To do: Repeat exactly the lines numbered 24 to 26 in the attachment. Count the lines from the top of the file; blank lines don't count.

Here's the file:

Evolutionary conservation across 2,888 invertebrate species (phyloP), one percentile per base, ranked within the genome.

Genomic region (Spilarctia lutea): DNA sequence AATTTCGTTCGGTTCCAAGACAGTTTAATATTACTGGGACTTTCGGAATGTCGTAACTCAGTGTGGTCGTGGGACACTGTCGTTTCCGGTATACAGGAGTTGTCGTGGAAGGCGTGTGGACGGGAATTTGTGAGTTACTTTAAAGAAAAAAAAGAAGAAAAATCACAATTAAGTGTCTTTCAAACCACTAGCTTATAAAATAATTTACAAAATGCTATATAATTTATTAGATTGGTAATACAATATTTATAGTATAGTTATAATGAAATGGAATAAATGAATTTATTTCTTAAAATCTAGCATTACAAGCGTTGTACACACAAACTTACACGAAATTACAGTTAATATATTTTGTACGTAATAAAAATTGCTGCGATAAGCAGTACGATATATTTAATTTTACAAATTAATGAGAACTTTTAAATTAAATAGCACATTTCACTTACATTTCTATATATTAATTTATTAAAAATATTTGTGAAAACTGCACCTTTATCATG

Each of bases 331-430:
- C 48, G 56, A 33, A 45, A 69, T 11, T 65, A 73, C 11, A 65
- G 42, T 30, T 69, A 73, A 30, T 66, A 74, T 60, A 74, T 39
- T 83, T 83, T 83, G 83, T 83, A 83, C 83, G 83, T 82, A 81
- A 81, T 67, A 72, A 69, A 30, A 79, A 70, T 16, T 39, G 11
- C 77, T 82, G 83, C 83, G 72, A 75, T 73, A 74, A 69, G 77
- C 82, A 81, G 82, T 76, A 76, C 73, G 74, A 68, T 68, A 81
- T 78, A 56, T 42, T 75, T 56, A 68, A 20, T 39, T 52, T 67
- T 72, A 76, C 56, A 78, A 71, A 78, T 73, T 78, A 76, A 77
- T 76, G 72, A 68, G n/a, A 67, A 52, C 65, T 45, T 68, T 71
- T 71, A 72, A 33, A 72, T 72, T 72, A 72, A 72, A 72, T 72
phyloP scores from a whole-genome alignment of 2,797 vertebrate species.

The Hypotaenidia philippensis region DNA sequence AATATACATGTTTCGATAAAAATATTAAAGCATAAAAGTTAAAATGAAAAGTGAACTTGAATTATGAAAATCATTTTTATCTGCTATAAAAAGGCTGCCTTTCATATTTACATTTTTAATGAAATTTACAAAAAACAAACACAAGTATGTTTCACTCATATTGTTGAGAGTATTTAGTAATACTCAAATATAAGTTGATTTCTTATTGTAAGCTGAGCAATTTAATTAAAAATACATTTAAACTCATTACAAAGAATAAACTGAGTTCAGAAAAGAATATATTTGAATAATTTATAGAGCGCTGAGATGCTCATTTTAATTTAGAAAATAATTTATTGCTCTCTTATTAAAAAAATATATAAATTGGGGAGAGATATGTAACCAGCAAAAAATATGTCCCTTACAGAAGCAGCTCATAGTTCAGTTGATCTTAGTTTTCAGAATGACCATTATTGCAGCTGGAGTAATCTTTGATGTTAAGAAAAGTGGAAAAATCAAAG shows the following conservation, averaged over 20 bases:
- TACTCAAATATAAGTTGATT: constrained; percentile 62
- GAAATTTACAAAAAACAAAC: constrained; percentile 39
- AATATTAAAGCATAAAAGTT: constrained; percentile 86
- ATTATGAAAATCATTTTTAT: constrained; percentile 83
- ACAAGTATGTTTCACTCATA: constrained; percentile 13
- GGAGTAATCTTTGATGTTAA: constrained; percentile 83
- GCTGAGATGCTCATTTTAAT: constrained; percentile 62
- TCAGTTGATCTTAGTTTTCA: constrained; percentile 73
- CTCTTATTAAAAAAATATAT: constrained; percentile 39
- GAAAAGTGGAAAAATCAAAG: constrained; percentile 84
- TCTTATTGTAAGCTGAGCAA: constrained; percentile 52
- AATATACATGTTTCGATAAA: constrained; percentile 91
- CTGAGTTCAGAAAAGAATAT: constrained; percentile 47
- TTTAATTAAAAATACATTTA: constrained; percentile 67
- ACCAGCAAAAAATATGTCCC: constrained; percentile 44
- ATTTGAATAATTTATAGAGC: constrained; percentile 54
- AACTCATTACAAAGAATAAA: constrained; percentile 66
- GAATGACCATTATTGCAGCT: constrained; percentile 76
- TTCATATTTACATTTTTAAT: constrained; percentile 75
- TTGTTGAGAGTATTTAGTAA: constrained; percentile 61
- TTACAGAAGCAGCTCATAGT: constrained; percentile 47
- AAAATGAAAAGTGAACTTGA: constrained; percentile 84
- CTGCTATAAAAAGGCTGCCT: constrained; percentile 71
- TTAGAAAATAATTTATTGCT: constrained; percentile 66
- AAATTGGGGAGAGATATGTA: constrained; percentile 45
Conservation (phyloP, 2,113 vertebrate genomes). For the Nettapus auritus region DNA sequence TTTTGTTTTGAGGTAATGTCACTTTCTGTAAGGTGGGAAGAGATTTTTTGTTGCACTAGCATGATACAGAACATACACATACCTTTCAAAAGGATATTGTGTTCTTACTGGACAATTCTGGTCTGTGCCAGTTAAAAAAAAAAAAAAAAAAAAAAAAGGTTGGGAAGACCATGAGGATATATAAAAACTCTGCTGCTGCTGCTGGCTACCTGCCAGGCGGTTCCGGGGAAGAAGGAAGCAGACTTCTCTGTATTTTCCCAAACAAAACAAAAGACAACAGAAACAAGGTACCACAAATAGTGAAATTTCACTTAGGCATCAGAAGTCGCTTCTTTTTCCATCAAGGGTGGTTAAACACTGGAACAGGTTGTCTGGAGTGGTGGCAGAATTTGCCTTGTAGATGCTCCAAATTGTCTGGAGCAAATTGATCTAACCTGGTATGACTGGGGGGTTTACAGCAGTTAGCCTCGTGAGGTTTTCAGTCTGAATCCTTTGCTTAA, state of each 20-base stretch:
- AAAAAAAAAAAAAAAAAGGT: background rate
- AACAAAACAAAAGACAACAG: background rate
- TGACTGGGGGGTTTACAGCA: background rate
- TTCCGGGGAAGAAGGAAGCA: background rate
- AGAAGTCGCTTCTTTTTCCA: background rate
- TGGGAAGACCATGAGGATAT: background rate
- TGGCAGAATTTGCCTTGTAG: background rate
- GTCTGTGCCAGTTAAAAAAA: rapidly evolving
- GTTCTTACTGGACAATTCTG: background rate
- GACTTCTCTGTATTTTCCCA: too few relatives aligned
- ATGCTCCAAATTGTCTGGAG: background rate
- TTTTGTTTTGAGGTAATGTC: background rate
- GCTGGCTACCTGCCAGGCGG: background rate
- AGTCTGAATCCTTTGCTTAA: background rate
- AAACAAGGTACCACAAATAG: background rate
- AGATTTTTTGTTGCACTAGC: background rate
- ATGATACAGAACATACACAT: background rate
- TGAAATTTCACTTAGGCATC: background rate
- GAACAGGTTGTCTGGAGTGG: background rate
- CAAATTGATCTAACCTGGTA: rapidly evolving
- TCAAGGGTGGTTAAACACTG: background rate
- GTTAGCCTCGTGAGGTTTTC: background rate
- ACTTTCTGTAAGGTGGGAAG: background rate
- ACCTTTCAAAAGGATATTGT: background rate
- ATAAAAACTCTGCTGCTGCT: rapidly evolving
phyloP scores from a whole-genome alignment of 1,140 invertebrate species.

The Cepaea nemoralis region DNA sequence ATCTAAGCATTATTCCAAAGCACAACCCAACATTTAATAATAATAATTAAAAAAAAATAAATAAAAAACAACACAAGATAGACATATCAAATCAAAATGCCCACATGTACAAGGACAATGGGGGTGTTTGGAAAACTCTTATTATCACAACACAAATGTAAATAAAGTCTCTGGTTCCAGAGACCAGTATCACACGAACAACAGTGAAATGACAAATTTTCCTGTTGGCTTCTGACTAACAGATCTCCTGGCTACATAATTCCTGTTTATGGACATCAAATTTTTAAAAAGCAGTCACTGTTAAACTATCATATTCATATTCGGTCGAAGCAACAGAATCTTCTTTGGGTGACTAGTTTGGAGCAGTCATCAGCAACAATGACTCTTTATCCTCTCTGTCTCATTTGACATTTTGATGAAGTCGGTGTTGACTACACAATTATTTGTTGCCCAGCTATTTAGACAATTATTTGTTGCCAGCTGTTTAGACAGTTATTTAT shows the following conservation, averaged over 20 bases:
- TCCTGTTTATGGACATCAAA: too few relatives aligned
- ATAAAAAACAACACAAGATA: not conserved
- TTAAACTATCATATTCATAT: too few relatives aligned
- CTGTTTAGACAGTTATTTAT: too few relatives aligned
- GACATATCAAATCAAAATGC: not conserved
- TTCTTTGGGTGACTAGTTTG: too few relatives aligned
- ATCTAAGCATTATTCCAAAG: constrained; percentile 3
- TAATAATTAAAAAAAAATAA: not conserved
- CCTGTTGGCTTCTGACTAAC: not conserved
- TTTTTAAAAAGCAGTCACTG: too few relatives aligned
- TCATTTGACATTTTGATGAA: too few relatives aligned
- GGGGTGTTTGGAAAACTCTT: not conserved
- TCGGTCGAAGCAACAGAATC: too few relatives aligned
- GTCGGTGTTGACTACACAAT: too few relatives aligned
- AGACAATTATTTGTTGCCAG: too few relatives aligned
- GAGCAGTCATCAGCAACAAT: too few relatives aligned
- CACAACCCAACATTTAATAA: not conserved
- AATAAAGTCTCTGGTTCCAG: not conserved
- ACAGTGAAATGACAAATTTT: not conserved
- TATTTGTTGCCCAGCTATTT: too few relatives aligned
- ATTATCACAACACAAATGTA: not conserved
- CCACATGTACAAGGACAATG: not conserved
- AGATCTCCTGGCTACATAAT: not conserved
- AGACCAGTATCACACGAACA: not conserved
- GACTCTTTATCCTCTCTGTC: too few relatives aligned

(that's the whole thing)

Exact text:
- CTCTTATTAAAAAAATATAT: constrained; percentile 39
- GAAAAGTGGAAAAATCAAAG: constrained; percentile 84
- TCTTATTGTAAGCTGAGCAA: constrained; percentile 52